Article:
Students returning for the Fall semester at UNC System schools won’t face tuition and fee increases. But it’s far from certain how many of those students will be returning and how the 17 campus schools will each handle their return.
The UNC Board of Governors voted unanimously on Wednesday to keep tuition and fees flat, as Policy Watch reported was likely earlier this month.
As Policy Watch previously reported, most of the state’s universities would like to see tuition and fees increased. Just a few months ago, the board was considering an average increase for new, in-state undergraduates of 2.5 percent, or about $165. But chancellors at the individual universities and UNC Board of Governors members said they are reluctant to raise costs for students with so much economic uncertainty related to the pandemic.
“We believed the people of North Carolina had enough burden,” said UNC Board of Governors Chairman Randy Ramsey in a press conference after Wednesday’s full board meeting.
How the universities will absorb inevitable cuts is not yet clear. With increased costs and a massive hit to revenues related to the pandemic, the General Assembly is expecting a shortfall in next year’s state budget of up to $4 billion.
“If you’re looking at a state shortfall of $2 – $4 billion, you could be looking at a ten to twenty percent cut to the system, depending upon what revenue numbers come in at,” said board member Marty Kotis in a committee meeting Tuesday.
None of the universities are yet sure how many students will return to campus for the Fall semester, even if every school works out a plan for in-person instruction. Some may choose to take a gap year in light of the pandemic, board members said. Some families, concerned about the safety of returning to campus with the coronavirus projected to see another spike in cold and flu season, may choose to pursue online-only education until there is greater certainty.
“You don’t know if students are going to be there really, until they write that check for tuition,” Kotis said, which means the system can’t be confident of its own revenue figures.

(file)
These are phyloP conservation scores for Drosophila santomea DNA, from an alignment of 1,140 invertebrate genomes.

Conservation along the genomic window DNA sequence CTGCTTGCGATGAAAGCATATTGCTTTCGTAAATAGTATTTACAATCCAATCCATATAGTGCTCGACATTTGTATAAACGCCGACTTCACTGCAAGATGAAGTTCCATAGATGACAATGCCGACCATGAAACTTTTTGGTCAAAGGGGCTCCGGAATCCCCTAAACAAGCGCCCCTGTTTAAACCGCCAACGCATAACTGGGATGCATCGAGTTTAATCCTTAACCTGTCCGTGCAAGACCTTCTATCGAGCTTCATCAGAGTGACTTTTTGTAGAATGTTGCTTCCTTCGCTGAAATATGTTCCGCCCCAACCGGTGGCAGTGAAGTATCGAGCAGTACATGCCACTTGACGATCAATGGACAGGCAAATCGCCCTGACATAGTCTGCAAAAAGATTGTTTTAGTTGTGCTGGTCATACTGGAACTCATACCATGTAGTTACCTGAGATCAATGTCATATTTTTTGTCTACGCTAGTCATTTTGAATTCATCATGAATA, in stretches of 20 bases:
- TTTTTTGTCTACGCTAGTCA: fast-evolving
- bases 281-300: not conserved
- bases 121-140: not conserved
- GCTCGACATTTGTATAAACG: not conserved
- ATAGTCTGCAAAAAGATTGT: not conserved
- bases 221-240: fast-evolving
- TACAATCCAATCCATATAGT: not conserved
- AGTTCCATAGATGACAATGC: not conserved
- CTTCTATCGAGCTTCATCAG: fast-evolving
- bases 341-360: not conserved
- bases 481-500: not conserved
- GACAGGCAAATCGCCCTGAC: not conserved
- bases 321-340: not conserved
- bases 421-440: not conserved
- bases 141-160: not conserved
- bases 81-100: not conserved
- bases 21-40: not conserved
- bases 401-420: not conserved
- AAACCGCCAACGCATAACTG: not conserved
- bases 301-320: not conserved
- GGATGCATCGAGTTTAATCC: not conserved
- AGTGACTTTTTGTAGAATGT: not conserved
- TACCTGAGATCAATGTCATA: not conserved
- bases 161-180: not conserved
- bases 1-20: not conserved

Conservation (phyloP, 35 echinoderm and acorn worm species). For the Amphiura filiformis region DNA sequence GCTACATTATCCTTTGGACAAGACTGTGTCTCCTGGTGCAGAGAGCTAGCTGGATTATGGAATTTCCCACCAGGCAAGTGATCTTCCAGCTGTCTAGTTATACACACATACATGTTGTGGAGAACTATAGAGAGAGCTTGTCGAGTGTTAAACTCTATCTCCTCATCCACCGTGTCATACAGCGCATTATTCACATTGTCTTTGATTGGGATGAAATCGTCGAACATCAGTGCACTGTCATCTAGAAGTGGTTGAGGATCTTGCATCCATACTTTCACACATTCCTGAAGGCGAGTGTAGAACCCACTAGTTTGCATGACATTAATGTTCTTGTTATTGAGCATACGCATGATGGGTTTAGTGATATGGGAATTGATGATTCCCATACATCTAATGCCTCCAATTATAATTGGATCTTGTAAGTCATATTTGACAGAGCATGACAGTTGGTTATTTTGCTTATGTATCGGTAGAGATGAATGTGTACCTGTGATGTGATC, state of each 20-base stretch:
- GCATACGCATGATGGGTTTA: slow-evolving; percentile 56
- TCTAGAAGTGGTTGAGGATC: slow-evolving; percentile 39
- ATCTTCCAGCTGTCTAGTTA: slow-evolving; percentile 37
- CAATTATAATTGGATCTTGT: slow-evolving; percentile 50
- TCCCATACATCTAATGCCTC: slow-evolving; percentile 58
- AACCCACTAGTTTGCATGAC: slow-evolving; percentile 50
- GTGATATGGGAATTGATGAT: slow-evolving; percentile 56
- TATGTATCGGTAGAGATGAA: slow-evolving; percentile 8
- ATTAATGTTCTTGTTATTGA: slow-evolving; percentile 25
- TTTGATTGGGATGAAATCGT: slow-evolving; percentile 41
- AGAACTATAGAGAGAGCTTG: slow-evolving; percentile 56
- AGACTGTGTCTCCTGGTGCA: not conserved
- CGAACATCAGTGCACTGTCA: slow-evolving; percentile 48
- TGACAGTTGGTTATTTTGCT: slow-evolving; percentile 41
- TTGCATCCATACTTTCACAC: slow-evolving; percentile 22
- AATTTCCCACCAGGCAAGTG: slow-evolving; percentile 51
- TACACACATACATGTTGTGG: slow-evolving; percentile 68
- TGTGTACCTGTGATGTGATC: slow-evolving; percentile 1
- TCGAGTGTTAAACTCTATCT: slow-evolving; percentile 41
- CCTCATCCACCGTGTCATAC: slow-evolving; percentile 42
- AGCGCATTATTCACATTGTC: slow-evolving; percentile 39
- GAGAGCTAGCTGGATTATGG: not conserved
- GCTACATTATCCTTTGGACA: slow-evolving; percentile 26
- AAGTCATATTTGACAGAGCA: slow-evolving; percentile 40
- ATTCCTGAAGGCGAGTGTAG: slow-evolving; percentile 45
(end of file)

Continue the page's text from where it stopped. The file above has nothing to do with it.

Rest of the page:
This week, Kotis suggested the university may look at raising tuition on out-of-state students. That would help increase revenues without violating the university’s mandate to be as close to free as is possible for citizens of North Carolina.
Roper and Ramsey said they believe that would support that idea — but not this year, as all students and their families are dealing with enough economic uncertainty related to the pandemic.
As Policy Watch reported earlier this week, UNC system schools have already been hit hard by the need to refund money students paid for room and board and other fees. On Thursday, the full board voted on allocations for $44.4 million from the Coronavirus Relief Fund created by the federal Coronavirus Aid, Relief, and Economic Security (CARES) Act.
In Tuesday’s Public Affairs committee meeting, Roper told board members that the university’s business model — built on having students on campus — simply does not work without them there.
For now the system is working hard to find the best way to bring students back to all its campuses in August, UNC System Interim President Bill Roper said Thursday. Roper, a physician and former director of the Centers for Disease Control and Prevention, said the emphasis will be on safety. Individual schools will have the autonomy to decide exactly when and in what manner students will return, Roper said, and the system hopes to finish work on draft guidance on how to best do so most safely by the end of this month.
That’s something most students also want, said Ramsey.
“We have to get our students back on campus this Fall,” Ramsey said. “The students I’ve talked to this summer, they’ve been anxious to get back to campus. I haven’t talked to a single student who has said, ‘I can’t wait to go back to my room and do this!’